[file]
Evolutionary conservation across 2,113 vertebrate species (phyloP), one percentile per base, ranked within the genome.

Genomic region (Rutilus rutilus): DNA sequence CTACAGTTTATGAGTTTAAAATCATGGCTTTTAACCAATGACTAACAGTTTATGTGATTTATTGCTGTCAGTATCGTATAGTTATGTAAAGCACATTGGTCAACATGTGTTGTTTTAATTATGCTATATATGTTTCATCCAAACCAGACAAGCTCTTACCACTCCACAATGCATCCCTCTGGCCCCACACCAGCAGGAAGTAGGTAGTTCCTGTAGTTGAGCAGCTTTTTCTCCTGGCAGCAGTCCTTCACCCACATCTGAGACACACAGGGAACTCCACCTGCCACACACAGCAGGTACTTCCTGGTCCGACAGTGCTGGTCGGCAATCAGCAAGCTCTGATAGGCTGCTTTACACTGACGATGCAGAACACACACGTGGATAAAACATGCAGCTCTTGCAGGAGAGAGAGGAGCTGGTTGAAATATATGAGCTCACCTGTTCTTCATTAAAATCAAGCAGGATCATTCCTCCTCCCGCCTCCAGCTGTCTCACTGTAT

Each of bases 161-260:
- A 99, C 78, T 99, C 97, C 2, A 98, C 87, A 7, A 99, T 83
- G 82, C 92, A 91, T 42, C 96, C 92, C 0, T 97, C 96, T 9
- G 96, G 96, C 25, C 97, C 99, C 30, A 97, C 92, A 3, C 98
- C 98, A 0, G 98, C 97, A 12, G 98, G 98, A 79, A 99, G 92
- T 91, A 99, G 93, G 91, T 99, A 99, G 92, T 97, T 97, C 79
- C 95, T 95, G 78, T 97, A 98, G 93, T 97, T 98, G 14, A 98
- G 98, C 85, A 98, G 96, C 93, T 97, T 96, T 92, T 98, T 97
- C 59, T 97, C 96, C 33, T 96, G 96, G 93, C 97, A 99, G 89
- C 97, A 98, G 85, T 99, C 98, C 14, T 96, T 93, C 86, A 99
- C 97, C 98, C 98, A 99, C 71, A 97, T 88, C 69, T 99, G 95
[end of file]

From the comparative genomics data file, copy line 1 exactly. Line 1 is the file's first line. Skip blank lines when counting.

Evolutionary conservation across 2,113 vertebrate species (phyloP), one percentile per base, ranked within the genome.